Published in: 2017
In 1814, sovereignty was transferred from the King of Denmark to the King of Sweden. The Constitution of Norway was signed on May 17, later to be celebrated as Norwegian Constitution Day. It was not until 1905, after 400 years of Danish or Swedish control, that Norway became independent. Norway was at this point a middle-income country with a GDP per capita just shy of Greece. Norway now has one of the highest socio-economic standard of living in the world. This book the story of how oil have led Norway to build up a wealth fund of over $1,000 billion.
A SHIPPING AND WATER NATION. Since the 19th century, Norway had been the base for global shipping companies, and in the early 20th century, ca 10% of global tonnage was registered in Norway. Soon after the independence, foreign investments started to tick up and the final version of the “concession law” was hammered through. The state wanted to ensure that the natural that the natural resources (mainly water / hydropower) would be returned after being developed by foreign investors.
GROWTH POST WWII. After the second world war (Norway was occupied by Nazi Germany 1940-1945) it was clear that the existing industries was not enough to increase the population’s standard of living. Some countries had by then became interested in underwater resources (in 1938, the first oil platform was built in the Gulf of Mexico) but in Norway, most people were pessimistic about the chances of finding oil off the Norwegian coast. Luckily, foreign companies were more inclined to take risks.
PHILIPS PETROLEUM INITIATES DRILLING. In 1962, Phillips Petroleum applied for exclusive rights to test drill on the Norwegian coast. The Norwegian state established a similar legal framework that had been used for hydropower a few decades earlier (at this time, most water resources were in the hands of or in the transfer to the state).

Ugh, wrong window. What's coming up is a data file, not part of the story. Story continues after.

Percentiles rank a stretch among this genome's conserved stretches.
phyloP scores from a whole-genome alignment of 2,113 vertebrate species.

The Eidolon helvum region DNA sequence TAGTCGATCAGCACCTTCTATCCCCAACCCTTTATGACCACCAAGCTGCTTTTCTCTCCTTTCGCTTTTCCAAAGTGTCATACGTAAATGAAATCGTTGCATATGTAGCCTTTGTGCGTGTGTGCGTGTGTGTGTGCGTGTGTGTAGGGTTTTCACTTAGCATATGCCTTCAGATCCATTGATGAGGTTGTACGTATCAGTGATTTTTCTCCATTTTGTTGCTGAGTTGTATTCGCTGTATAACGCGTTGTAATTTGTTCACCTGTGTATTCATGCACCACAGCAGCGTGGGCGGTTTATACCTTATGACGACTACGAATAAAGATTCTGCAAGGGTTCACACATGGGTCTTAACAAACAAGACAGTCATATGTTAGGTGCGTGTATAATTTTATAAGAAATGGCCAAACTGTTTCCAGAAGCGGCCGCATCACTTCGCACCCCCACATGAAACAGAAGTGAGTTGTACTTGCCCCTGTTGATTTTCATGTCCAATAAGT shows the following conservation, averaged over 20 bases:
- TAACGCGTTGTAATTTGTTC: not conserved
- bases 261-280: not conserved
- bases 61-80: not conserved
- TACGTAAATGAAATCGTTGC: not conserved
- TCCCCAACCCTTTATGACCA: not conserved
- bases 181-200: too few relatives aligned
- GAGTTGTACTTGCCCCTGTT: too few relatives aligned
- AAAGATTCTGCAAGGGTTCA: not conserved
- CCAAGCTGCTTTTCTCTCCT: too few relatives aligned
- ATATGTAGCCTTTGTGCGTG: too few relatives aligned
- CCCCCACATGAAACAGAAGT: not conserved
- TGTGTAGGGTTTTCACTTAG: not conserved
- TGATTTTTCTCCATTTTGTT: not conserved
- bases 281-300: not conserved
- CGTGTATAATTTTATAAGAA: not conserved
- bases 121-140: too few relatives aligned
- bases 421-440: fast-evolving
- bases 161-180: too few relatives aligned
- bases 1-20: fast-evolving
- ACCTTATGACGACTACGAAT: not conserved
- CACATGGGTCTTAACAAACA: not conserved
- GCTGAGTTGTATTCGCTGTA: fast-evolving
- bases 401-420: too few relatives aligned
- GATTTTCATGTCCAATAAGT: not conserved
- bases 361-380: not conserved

FINDING EKOFISK. In 1969, Phillips found the Ekofisk field, with 3.5 billion barrels of oil and 162 billion cubic meters of gas. Production began in 1971. The state feared the social and economic consequences of an oil boom, such as when the Groningen gas field had destroyed the Dutch economy in the 1960s. Norwegian companies were only present with minor efforts in only 21 of the 78 blocks. But following the discovery of Ekofisk, the government declared that they will take a direct shareholding in the fields allocated in the future. In the licensing round in 1969, the state’s interest varied between 5% to 40%.
STATOIL AND THE OIL CRISIS. Statoil was founded in 1972 with 5 MNOK in share capital and a year later, the state invested an additional 150 MNOK in the company. At the end of 1973, Statoil had fifty employees. In the same year, the Arab oil producers, who formed the OPEC cartel, reduced production, which quadrupled the price of oil. This posed a challenge for the new oil-rich nation, but Norway had now learnt the oil industry. Production at Ekofisk increased to about 60 million barrels of oil per year.
STILL NOT MADE. In 1974, the Statfjord oil field was discovered, and production began in 1979. As a result of the state financing 50% share of the development cost, national borrowing increased and in the late 1970s Norway had a deficit of 11% of GDP, due to capital imports. In the late 1970s, the state raised the special oil tax (which is paid in addition to the normal corporation tax of 50.8%) from 25% to 40%. Companies threated to leave Norway.
THE GOLDEN YEARS. In the late 1970s oil revenues began to take off and the state had successfully harvested the lion’s share of the profits from oil production. In 1979, Troll, another “super-giant field”, was discovered by Shell. Between 1976 and 1980, oil revenues increased 15x from a combination of rising production, rising oil prices and higher taxes. The banks opened up the credit rules in the 1980s, and in a few years the Oslo Stock Exchange had quadrupled in value. Property prices doubled between 1983 and 1987.